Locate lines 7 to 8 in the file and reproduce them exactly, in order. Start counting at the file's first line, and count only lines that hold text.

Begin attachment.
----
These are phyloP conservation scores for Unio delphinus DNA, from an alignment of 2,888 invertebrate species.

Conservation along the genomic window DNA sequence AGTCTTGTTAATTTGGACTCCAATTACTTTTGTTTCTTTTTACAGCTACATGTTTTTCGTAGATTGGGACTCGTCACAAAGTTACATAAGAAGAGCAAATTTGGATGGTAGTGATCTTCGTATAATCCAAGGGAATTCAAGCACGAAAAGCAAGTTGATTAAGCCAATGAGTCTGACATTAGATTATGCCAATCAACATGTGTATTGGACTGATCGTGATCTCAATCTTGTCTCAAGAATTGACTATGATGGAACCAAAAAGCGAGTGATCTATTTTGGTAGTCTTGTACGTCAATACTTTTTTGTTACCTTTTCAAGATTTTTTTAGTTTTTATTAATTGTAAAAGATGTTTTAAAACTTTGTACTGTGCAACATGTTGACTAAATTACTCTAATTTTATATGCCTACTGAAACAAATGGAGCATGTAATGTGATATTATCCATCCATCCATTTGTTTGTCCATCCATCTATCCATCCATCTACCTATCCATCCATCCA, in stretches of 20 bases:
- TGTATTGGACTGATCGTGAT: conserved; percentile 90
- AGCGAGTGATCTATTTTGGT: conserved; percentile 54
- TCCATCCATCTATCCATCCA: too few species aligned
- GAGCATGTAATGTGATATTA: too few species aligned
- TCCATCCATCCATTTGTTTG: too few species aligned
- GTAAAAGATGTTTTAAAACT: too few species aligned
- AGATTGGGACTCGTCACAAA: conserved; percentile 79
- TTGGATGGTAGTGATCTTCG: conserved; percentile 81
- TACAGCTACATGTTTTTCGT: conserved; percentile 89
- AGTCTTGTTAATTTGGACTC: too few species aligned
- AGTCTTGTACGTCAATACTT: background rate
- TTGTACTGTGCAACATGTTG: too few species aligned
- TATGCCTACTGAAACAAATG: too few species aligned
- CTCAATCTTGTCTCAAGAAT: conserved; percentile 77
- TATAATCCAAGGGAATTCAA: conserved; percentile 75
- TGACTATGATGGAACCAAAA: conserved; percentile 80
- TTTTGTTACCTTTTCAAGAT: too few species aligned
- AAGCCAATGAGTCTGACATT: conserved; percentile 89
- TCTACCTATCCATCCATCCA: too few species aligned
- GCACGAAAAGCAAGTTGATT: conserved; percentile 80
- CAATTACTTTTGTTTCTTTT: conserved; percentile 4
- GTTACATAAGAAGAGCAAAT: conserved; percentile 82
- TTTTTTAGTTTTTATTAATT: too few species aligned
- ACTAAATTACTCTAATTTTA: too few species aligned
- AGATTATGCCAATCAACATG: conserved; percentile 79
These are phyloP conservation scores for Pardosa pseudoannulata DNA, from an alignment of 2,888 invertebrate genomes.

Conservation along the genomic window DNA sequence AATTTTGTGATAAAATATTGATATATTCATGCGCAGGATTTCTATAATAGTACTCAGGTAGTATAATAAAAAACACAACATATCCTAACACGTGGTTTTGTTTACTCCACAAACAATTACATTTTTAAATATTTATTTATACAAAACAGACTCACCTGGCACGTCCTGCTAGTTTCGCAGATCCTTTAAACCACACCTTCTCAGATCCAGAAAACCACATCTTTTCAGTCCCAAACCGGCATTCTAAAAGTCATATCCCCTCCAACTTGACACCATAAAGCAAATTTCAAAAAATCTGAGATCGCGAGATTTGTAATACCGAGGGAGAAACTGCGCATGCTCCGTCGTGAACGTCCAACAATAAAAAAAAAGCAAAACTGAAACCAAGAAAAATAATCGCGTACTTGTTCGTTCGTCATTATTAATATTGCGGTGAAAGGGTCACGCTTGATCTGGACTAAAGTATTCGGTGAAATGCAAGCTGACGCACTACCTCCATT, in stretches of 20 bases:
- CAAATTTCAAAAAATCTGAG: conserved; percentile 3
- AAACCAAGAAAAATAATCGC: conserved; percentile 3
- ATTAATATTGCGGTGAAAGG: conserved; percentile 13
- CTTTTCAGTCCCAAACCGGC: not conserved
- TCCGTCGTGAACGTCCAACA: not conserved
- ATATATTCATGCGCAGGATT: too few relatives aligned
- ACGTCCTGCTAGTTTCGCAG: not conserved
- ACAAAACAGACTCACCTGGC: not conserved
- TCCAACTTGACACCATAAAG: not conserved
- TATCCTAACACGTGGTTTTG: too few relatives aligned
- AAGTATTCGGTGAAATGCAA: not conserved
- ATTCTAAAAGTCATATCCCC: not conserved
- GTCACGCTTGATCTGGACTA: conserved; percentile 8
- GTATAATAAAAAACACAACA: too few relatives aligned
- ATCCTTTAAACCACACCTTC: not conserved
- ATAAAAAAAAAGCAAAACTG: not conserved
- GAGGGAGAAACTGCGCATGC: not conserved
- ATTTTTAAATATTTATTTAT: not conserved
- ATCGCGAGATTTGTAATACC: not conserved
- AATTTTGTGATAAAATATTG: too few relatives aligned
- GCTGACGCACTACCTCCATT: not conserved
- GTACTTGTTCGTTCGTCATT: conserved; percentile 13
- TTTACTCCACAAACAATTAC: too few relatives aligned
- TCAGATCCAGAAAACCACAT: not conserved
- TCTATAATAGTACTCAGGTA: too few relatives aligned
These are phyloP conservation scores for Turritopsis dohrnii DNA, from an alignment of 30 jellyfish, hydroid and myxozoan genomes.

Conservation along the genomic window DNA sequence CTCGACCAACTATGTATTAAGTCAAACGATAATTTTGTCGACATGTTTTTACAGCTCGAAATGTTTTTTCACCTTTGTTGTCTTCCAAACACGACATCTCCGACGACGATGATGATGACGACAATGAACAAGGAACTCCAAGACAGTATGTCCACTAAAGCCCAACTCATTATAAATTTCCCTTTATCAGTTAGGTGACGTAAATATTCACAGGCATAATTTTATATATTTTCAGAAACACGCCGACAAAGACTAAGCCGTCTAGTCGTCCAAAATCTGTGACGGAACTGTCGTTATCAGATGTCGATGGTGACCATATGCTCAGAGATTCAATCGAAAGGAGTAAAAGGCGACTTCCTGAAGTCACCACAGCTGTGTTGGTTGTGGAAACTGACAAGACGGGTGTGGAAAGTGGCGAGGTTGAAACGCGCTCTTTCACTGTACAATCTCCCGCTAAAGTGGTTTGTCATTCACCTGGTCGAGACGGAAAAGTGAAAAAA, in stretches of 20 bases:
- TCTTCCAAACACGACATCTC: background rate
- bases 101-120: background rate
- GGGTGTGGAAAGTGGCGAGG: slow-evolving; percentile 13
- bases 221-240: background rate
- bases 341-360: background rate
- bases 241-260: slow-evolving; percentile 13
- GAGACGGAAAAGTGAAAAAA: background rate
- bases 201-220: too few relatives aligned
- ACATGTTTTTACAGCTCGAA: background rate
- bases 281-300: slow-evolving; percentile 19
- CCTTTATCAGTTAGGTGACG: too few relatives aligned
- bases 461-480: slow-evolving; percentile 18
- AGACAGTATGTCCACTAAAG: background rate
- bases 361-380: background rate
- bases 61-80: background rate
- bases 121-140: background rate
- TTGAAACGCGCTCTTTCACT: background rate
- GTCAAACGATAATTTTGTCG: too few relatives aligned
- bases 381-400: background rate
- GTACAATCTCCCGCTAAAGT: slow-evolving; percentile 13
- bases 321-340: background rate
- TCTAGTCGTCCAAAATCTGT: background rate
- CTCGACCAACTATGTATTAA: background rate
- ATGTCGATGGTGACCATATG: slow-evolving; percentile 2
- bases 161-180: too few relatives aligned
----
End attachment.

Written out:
- TCCATCCATCCATTTGTTTG: too few species aligned
- GTAAAAGATGTTTTAAAACT: too few species aligned